A federal jury found today that Time Inc. did not act with "actual malice" in describing former Israeli defense minister Ariel Sharon's role in the 1982 massacre of hundreds of Palestinians at two refugee camps in Beirut.

While rendering the bittersweet verdict in favor of Time, jury foreman Richard Zug, 45, a computer programmer, read on behalf of the six-member panel a statement reprimanding "certain Time employes, particularly correspondent David Halevy," for acting "negligently and carelessly in reporting and verifying the information" in one paragraph of the February 1983 Time cover story at issue in the case.

During 11 days of deliberations, the jury twice returned to the courtroom to announce preliminary findings that the paragraph was defamatory and false. But to win his $50 million libel lawsuit, Sharon needed to prevail on the "actual malice" issue, a concept in U.S. libel law that gives the press broad protection in writing about public figures, and show how he had been harmed by the article.

But Sharon claimed victory and vindication anyway because of the jurors' earlier findings and the statement they issued today.

"I feel I have achieved what it was that brought us to this country," Sharon told reporters outside the courthouse after the verdict was announced.

He thanked the American public for allowing him access to the New York courts and added, tantalizingly, "I am going home now. I have several things to do there."

There is broad speculation, which Sharon has not denied, that he will try to use the jury's decisions as the basis for a political comeback. He has long aspired to become prime minister of Israel.

Time, which in a news release also declared victory in the case, said it "feels strongly that the case should never have reached an American courtroom."

"It was brought by a foreign politician attempting to recoup his political fortunes. He could not sue Israel's Kahan Commission, which had found him guilty of indirect responsibility for the massacres at Sabra and Shatila and recommended his ouster as defense minister. So he sued Time. This caused a long, expensive and inappropriate legal action."

Each side in the lengthy trial, which began Nov. 13, estimated that its legal and other expenses would exceed $1 million.

While the case may serve to boost Sharon's political fortunes, it also reopened one of Israel's darkest chapters and cast new uncertainty on whether the Israeli government has made public the full story of the role Sharon and other top Israeli military officials played in the September 1982 massacres by Lebanese Christian Phalangist militiamen of hundreds of Palestinians at the Sabra and Shatila refugee camps.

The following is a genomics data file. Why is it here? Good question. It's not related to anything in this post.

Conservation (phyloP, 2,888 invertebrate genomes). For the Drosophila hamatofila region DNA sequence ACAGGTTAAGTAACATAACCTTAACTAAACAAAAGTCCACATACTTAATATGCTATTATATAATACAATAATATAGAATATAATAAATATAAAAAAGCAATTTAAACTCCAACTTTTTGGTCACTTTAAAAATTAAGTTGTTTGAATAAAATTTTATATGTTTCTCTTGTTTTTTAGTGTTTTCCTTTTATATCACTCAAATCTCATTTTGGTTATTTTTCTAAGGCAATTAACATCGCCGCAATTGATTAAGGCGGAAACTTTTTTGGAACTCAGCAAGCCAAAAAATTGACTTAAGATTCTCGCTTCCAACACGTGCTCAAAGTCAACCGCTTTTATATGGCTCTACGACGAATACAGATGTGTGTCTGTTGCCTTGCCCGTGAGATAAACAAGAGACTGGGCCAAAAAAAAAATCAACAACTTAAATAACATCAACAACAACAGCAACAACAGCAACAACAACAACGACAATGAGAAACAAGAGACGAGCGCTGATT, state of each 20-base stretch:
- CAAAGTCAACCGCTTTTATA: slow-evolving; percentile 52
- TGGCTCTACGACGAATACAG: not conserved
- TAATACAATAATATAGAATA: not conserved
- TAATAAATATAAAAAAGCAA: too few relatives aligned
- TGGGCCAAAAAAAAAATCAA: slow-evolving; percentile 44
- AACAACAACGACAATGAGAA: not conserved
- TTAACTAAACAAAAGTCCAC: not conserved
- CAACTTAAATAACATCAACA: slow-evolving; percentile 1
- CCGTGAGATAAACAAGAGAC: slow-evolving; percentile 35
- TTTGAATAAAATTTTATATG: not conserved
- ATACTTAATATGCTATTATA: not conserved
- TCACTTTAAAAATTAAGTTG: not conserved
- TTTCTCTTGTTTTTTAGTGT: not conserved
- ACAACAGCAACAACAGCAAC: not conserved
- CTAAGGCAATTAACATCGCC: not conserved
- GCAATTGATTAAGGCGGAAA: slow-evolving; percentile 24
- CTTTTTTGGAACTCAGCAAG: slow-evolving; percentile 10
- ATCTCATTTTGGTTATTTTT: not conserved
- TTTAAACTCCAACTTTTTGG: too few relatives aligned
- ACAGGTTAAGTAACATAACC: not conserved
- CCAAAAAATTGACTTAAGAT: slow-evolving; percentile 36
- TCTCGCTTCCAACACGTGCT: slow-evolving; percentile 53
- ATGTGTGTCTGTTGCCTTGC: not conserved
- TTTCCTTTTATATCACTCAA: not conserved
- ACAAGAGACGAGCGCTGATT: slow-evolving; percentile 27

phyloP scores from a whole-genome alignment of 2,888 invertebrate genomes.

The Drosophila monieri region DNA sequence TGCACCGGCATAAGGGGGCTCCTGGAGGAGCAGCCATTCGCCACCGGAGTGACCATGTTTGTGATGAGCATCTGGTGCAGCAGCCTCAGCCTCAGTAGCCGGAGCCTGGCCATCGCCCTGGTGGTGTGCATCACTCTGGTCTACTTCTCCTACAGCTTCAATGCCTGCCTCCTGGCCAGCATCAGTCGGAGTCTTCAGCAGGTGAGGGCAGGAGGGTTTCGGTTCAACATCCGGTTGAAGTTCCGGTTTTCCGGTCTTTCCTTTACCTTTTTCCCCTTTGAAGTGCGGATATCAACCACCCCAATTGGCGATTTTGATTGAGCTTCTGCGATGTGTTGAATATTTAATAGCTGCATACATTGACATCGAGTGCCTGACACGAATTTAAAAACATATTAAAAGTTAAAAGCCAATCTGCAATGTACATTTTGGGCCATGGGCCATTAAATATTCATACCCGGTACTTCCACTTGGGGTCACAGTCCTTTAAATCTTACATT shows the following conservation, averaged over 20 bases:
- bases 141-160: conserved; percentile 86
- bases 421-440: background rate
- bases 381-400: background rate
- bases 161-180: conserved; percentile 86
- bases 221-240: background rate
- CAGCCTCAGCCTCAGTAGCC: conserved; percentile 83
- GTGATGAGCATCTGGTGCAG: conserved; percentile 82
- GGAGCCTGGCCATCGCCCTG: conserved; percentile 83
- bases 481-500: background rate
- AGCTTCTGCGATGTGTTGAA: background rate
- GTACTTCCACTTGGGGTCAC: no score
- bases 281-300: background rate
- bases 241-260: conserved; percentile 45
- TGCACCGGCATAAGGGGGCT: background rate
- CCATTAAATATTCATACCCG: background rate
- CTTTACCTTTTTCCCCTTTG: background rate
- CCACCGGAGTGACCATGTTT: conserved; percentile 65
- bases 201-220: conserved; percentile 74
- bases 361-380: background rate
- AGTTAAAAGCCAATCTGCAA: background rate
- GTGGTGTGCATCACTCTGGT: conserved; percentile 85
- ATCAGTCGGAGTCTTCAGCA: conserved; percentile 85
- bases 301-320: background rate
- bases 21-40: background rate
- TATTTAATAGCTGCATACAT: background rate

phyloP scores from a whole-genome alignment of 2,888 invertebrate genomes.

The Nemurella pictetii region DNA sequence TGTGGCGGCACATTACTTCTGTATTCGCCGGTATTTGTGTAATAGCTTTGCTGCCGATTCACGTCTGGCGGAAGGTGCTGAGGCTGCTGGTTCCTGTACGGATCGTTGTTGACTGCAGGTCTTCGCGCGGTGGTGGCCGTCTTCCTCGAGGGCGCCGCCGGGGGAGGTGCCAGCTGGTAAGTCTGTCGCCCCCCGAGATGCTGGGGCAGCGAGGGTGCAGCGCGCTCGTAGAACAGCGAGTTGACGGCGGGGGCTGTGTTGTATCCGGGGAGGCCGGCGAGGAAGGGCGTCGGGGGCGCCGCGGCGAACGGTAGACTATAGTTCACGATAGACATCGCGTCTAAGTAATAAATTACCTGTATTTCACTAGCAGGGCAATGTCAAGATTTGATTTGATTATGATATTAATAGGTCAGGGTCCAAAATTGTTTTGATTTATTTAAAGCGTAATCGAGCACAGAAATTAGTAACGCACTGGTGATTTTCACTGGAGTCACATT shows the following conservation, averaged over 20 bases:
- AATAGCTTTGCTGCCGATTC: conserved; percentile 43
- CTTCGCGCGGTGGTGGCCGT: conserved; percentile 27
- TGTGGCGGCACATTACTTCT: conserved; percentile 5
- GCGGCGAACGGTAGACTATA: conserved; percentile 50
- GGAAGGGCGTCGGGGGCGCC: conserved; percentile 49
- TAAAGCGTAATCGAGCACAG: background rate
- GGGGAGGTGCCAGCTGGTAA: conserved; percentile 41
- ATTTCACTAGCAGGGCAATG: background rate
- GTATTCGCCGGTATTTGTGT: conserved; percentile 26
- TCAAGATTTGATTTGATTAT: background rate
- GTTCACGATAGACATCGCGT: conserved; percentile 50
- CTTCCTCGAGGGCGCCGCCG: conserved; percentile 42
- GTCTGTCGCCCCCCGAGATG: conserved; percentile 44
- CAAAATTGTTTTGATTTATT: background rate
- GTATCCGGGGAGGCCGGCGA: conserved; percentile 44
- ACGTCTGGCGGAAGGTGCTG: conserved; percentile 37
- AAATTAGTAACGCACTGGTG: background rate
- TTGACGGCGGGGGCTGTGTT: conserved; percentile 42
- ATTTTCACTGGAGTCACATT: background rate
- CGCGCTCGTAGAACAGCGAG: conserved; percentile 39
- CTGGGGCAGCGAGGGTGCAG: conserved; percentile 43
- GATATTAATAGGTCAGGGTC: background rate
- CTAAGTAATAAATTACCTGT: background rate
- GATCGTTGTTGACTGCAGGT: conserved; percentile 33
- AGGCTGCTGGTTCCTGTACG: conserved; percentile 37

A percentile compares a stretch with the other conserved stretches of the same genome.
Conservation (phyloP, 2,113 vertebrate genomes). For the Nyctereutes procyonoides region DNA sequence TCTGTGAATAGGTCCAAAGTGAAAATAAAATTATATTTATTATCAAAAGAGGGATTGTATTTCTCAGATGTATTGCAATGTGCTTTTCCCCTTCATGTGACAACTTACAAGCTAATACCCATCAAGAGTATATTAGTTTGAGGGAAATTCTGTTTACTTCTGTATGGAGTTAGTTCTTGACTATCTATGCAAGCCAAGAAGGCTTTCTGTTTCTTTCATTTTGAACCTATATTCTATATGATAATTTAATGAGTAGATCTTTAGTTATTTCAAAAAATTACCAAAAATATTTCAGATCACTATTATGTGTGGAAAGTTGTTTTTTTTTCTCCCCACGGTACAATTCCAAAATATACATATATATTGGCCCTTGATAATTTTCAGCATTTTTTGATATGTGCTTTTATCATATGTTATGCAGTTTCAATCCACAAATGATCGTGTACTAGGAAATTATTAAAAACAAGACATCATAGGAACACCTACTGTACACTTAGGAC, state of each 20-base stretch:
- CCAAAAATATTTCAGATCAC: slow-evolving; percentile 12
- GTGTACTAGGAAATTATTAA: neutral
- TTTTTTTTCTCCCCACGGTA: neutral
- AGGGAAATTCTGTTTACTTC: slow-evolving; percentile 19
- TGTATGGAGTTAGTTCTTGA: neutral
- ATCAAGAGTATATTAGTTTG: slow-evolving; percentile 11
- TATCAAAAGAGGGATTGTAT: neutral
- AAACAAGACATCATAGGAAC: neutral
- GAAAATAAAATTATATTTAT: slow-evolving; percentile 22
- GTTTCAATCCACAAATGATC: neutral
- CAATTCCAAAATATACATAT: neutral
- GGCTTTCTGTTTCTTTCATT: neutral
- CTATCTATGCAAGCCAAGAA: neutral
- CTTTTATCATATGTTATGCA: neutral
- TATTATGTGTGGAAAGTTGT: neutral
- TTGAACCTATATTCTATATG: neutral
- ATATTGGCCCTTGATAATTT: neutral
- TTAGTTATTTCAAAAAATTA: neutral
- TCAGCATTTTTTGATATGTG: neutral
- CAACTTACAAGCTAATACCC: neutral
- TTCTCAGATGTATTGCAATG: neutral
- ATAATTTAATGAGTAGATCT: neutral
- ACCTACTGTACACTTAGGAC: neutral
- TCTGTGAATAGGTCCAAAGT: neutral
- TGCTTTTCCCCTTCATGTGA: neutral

Although the Israeli government allowed a Time representative to inspect certain secret documents collected by the Kahan Commission (named for its chairman, retired Israeli chief justice Yitzhak Kahan), it prevented top Israeli military officials from testifying here and threatened to prosecute lower-ranking ones if they cooperated with Time's attorneys.

"The result was a half-trial," according to Time's statement. "Mr. Sharon presented his case -- Time could not present a significant portion of its case. Time believes that on these grounds alone it would have won on appeal."

The trial exposed in greater detail than perhaps ever before the internal workings of Time, one of the Western world's most influential journals, with a worldwide circulation of more than 6 million.

Although top editors of the magazine boasted in testimony of an elaborate and expensive fact-checking system, Sharon's attorneys produced evidence showing an organization loath to admit error and only loosely in control of correspondent Halevy, whose driving desire to get exclusives had resulted both in scoops for the magazine and, on at least a few occasions, stories the magazine found it could not support.

Halevy conceded on the witness stand in November that he had no source for a key detail in the paragraph at issue in the Sharon case but had "inferred" the information. Early this month, after the magazine's representative had inspected the secret documents in Israel, Time published a partial retraction.

The paragraph in question said that during a condolence call on the Gemayel family on Sept. 15, 1982, the day after Lebanese president-elect Bashir Gemayel was assassinated, Sharon discussed the need for "revenge," and that this information was contained in a secret appendix to the Kahan Commission's report. The massacres began Sept. 16.